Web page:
Karel Zeman’s Fantasy Lives On

Barrandov Studios - Karla-museum-sign

Photo credit: Judith Glynn

Tucked under the Charles Bridge is the delightful and intimate Karel Zeman Museum filled with flights of fantasy, interactive exhibits, tablet guides in seven languages, costumes and just plain fun.

Located on one floor with black walls throughout, the museum highlights the life and works of Karel Zeman, a Czech mastermind of cinematic special effects begun before Disney.

The individual rooms replicate movie studios, complete with a flying machine to ride. Zeman’s most significant films are Journey to the Beginning of Time and The Fabulous World of Jules Verne, both honored in detail. A superb gift shop sells Zeman’s films on DVD and other items. Available online.

Barrandov Studios Karla-flying-machine

Take a ride on the self-propelled Flying Machine at the Karel Zeman Museum. Photo credit: Judith Glynn

Special treat is to descend a few steps in the museum to its private dock. A boat takes visitors to and from the museum along the Vltava and Čertovka Rivers (reservation needed).

Segway Movie Tour

See film locations up close and mobile with Segway Experience, a three-hour guided tour on a Segway. For skittish riders, 30 minutes of training are included or the tour can be done on foot. Since the guide uses an iPad to show movie clips shot at the Prague location, it’s best to take this tour at night. Of course, Amadeus is featured and other blockbusters. Many filmmakers use Prague as a setting but in the movie it can be Budapest, Vienna, Rome or other location. This tour is the perfect way to get the “behind the scenes” scoop about Prague and films shot there.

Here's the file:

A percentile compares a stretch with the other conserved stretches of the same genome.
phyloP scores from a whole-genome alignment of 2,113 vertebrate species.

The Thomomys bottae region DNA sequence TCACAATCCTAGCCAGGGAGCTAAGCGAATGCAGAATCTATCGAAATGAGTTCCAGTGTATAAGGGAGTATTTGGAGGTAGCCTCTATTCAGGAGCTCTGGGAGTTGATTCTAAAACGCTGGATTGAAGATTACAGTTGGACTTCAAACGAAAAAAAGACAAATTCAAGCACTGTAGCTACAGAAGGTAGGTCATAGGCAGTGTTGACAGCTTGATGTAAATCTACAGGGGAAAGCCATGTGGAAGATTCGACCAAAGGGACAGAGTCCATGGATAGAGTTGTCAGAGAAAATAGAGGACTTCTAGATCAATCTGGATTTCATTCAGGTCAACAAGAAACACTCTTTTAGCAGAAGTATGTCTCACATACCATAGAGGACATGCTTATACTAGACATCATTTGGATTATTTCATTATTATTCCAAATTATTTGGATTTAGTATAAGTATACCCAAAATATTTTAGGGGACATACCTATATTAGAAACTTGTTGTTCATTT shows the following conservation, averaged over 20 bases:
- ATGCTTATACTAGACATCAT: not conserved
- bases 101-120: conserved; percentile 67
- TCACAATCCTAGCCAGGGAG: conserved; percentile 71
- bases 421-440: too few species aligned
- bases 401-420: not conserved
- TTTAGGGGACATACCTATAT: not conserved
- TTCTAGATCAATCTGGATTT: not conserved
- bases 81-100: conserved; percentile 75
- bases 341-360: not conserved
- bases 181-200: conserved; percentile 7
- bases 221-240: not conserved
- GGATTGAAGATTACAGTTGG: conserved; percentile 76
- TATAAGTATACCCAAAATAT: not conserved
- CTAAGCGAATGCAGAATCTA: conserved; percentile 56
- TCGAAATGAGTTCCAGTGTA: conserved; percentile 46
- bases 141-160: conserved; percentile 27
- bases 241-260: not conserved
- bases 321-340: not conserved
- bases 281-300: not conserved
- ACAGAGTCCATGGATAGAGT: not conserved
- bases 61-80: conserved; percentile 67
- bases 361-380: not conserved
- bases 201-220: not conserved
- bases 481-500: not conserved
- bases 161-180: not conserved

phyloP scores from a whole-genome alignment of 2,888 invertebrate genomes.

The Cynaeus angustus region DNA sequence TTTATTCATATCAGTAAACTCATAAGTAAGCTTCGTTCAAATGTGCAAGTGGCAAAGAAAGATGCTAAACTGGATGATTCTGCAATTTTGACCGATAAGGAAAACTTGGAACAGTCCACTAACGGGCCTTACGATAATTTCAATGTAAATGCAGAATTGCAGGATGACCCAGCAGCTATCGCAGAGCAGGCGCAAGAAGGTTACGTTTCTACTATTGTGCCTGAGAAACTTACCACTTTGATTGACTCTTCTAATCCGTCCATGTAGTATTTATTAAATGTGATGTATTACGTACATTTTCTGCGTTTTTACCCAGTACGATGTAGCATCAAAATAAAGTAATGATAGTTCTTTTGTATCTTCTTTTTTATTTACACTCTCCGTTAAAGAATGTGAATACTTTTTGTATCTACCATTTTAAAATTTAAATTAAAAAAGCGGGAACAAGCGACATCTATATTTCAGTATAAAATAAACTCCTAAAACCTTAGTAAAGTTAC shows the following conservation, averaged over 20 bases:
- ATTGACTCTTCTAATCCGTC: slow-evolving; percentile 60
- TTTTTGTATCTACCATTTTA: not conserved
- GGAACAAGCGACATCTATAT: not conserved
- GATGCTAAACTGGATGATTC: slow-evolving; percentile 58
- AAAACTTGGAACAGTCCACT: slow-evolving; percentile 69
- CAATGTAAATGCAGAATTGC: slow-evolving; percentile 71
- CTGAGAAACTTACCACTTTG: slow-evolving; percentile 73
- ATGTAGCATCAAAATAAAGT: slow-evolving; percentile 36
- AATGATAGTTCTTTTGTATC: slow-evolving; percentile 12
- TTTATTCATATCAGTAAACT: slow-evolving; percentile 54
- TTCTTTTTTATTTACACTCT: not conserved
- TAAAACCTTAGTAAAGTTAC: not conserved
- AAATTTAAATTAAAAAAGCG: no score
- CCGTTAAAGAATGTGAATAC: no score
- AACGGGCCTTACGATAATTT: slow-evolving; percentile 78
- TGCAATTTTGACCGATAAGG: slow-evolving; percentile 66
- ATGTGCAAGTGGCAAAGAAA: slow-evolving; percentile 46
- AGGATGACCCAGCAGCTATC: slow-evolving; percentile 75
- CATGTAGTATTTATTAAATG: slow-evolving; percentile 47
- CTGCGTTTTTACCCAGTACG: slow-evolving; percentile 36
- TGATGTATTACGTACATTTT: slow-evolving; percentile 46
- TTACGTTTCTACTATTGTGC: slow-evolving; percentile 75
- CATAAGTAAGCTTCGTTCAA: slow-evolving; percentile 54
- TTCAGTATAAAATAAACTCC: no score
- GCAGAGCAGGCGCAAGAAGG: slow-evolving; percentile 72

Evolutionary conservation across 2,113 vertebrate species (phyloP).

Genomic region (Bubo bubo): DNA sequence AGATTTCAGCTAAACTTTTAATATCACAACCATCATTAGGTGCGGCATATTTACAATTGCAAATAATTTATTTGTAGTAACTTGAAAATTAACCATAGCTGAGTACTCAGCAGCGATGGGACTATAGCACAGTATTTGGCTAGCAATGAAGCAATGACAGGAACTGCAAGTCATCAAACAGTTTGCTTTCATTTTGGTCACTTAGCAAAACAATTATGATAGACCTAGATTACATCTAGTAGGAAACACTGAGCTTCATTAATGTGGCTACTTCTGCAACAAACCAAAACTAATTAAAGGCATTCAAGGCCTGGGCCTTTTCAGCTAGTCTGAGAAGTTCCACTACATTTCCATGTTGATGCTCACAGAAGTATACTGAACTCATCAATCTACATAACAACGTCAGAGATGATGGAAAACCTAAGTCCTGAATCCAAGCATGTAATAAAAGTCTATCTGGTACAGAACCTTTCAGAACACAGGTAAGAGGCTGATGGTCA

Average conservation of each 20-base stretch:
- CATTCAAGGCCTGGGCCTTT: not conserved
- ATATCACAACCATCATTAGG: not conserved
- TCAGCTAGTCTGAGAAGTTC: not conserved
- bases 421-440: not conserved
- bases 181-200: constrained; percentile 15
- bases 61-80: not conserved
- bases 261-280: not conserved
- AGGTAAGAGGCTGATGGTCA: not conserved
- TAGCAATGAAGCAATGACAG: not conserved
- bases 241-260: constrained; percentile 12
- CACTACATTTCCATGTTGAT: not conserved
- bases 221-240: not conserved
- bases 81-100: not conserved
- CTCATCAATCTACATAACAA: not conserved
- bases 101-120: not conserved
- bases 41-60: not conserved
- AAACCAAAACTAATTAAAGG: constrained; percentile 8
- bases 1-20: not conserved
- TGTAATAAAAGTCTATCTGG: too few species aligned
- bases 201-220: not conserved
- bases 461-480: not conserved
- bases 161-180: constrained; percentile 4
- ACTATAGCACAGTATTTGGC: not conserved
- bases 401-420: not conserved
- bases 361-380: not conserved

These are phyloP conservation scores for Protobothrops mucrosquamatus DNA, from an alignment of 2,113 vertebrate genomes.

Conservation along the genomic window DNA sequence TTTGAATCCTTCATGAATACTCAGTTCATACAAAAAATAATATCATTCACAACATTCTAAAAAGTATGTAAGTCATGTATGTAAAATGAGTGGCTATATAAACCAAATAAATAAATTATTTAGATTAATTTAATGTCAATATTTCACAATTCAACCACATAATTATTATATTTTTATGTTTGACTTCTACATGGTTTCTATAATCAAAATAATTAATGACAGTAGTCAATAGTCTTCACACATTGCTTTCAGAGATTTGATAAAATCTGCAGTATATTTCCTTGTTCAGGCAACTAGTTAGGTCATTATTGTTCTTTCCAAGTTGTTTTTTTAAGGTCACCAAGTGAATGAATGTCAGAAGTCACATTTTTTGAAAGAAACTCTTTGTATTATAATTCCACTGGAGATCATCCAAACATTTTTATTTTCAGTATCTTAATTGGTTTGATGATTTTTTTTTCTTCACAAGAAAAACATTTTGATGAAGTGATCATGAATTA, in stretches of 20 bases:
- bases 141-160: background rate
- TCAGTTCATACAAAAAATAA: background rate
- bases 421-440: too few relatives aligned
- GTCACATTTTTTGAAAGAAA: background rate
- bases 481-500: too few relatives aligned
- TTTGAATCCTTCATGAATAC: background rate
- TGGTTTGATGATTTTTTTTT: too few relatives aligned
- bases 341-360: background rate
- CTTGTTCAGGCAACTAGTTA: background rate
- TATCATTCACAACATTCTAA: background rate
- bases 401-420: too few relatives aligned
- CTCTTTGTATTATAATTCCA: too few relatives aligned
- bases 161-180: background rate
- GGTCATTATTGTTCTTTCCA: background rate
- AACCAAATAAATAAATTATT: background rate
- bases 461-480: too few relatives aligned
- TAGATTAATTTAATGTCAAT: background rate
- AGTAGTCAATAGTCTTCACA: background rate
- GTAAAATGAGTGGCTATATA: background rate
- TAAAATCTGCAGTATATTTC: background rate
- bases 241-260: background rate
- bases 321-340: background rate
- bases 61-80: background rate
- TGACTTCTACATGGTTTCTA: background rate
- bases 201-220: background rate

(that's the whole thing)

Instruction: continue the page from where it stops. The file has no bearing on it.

Czech Film App Now Available

Barrandov Studios Film-app

New Czech Film App showcases film locations countrywide. Photo credit: Czech Film App

It was bound to happen what with social media today’s norm, which eventually produced the free Czech Film App, available through Google Play and iTunes. Two years in the making and helped along with extra EU monies, 45 feature films (more to come) covering the last 20 years of film-making in the Czech Republic make up the app. Not only is Prague included, especially since it has 75 locations related to film, but the entire country is as well.

The app user can play a sequence from the film and explore what’s relevant in an area. Google maps and a pre-defined film itinerary are some of the app’s levels. More features will be added in the future but more movies unlikely.

Sadly, not many blockbuster movies are made in the Czech Republic of late. In the past, it was the only country in the region to offer production incentives, plus first-class know-how. Now neighboring countries do the same thing.  What they can’t offer the movie-goer is Czech Republic’s rich cinematic history nestled in a country beautiful as a fairy tale, on or off the screen.

If you go

First stop should be the Czech Republic North America and follow the links in this article. A perfect small and renovated hotel in Prague is the Hotel Clement located close to Old Town. Added bonus is it’s walkable to Palladium shopping mall.